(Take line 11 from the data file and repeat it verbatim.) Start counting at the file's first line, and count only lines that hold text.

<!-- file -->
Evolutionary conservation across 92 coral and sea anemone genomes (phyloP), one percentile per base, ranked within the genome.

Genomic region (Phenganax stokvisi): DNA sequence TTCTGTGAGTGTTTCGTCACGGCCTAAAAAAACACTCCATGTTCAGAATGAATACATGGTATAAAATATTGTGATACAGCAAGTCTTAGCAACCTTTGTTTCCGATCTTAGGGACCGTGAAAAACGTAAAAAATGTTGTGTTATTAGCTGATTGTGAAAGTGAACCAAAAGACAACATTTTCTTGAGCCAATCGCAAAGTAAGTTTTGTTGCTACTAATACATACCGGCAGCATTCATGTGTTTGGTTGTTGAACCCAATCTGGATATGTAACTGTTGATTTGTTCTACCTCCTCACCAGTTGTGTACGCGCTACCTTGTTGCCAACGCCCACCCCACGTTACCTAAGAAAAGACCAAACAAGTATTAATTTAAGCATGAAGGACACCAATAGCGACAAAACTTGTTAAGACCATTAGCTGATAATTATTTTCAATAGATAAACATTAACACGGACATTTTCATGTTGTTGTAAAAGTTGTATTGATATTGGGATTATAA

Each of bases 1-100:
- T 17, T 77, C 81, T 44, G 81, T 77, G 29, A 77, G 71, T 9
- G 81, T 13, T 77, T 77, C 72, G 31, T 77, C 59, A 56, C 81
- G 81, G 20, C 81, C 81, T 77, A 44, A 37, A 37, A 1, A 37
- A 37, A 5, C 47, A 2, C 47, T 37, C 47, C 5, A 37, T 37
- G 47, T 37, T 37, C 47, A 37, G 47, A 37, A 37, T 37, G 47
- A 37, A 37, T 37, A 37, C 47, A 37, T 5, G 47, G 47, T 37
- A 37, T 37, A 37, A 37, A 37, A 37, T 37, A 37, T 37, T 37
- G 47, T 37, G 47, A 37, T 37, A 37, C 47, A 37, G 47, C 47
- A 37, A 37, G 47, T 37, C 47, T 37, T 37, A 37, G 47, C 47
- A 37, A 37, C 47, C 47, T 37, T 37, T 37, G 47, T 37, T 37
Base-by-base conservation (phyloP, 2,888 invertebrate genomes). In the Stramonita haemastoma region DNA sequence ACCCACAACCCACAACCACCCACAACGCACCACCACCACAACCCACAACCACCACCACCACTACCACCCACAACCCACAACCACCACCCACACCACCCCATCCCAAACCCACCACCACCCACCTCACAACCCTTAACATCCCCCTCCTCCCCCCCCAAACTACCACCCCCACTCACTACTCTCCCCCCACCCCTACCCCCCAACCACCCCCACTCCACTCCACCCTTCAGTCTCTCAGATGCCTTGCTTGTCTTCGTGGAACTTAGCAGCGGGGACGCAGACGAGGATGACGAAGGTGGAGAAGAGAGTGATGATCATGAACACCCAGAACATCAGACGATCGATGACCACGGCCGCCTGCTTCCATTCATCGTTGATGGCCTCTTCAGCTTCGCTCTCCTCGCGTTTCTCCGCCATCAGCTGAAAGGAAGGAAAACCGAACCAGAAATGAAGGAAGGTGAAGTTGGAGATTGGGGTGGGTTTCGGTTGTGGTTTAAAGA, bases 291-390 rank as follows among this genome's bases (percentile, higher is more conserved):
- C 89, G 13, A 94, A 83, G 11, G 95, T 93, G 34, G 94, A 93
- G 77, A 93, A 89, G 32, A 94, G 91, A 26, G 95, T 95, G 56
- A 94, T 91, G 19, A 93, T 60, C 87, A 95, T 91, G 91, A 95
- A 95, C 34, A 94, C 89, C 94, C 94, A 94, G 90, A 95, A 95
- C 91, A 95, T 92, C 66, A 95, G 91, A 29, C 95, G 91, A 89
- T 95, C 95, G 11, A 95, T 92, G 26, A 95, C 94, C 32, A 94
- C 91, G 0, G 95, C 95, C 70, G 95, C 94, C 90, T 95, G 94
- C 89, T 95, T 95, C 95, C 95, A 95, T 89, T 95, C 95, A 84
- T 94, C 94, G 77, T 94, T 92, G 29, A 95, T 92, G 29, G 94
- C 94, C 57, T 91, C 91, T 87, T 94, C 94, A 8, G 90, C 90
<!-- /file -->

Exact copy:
- G 47, T 37, G 47, A 37, T 37, A 37, C 47, A 37, G 47, C 47